Choosing a wedding day perfume isn't something you should leave…
By Deborah Fulsang
For those of us whose love of fragrance is rivalled only by a love of food, this Canadian Thanksgiving weekend has us preoccupied with the scents and tastes of pecans and pumpkin, baked apples and roasted turkey and meats. Oh, yes, and cinnamon, nutmeg and cloves. Oh, and we forgot to mention after-dinner liqueurs, ports and dark rich chocolate. We could go on.
Of course taste and smell are inextricably tied, so we’ve naturally tuned our senses to fragrances that celebrate these like-minded notes.
Liqueur, chocolate, nuts: After dinner elegance
This fall, Thierry Mugler has launched Liqueurs de Parfums, a limited edition collection of his Angel, Alien, Womanity and A*Men scents produced via aging in toasted or heated wood liquor-making casks.
The collection is a continuation of Mugler’s fascination with the fusion of the art of perfumery with the craft of the wine and spirits making. Back in 2007, he first experimented with aging his Angel perfume in cognac-making barrels. Two years later, he offered up his entire lineup of Angel, Alien and Womanity in a limited-edition run that had been developed via curing or aging in myriad other spirits-making casks.
We’re rather smitten with this season’s Thierry Mugler Alien Liqueur de Parfum, $89, www.muglerstoreusa.com, where the amber, jasmine and cashmere wood-laced Alien juice was aged for six weeks in an oak cask meant to enhance its nuances of wood, amber and almond.
Smells good enough to sip.
Pumpkin Pie: With whipped cream and without
What would Thanksgiving be without Pumpkin Pie? Agreed. So we got to sniffing Demeter Pumpkin Pie, $20, www.demeterfragrance.com. It’s straight-up warm-your-heart essence of pumpkin pie. Delish. And when you consider the broad appeal of pumkin pie—a famous study at the Monell Institute in Philadelphia reported that it actually upped men’s arousal levels by 40 percent, the prospect of spritzing on this Demeter scent at Thanksgiving dessert time sounds more appealing than the traditional tryptophan-induced, after-dinner snooze.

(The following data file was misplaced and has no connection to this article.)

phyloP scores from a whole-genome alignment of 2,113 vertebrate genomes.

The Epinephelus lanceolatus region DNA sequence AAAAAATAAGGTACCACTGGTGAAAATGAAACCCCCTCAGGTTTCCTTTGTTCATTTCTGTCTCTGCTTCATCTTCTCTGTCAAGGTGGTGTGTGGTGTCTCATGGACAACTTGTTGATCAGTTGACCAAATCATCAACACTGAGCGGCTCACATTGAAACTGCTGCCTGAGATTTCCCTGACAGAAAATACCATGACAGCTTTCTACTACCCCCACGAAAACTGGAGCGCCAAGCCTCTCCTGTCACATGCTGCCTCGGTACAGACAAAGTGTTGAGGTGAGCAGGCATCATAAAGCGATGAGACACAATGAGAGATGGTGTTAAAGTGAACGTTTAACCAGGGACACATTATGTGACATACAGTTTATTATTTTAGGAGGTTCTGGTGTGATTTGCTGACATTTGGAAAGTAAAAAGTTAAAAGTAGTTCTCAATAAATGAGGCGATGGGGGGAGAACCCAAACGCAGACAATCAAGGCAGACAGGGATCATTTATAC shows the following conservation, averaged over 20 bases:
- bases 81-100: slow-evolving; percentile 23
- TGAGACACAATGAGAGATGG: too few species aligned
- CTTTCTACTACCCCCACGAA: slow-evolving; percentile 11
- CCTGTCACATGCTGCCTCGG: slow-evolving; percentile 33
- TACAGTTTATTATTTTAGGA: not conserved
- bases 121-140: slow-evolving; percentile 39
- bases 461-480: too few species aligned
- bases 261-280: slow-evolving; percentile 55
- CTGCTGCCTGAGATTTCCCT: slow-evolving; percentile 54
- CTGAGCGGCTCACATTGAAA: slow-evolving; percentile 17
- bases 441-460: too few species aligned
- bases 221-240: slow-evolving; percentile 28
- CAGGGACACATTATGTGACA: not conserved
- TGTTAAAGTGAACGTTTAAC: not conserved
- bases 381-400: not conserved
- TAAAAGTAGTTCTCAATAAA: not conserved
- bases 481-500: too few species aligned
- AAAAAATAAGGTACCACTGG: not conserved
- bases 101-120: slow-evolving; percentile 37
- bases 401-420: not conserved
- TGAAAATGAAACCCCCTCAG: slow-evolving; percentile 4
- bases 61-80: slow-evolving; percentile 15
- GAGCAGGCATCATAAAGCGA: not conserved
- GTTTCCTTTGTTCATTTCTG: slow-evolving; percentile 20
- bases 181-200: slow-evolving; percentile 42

Apple Pie: Fruit, sugar and spice—how modern-minded
The hedonist in us can’t help make the associative sensory connection between apple pie and perfumes that celebrate that dessert’s warm and irresistible combo of fruit and spice. Our daydreaming has us thinking of apple pie-esque spritzes Hermessence Ambre Narguile, $240, www.hermes.com; and Estee Lauder’s 1978-launched Cinnabar, $52 (50 ml), www.esteelauder.com.
The former melds notes of amber with tobacco, fruit, honey and spice. (Hermès perfume Jean-Claude Ellena does amber so well.) Cinnabar, a classic oriental, melds jasmine, orange flower and clove with dark and woods. Both promise to warm our spice-loving hearts at Thanksgiving time and beyond.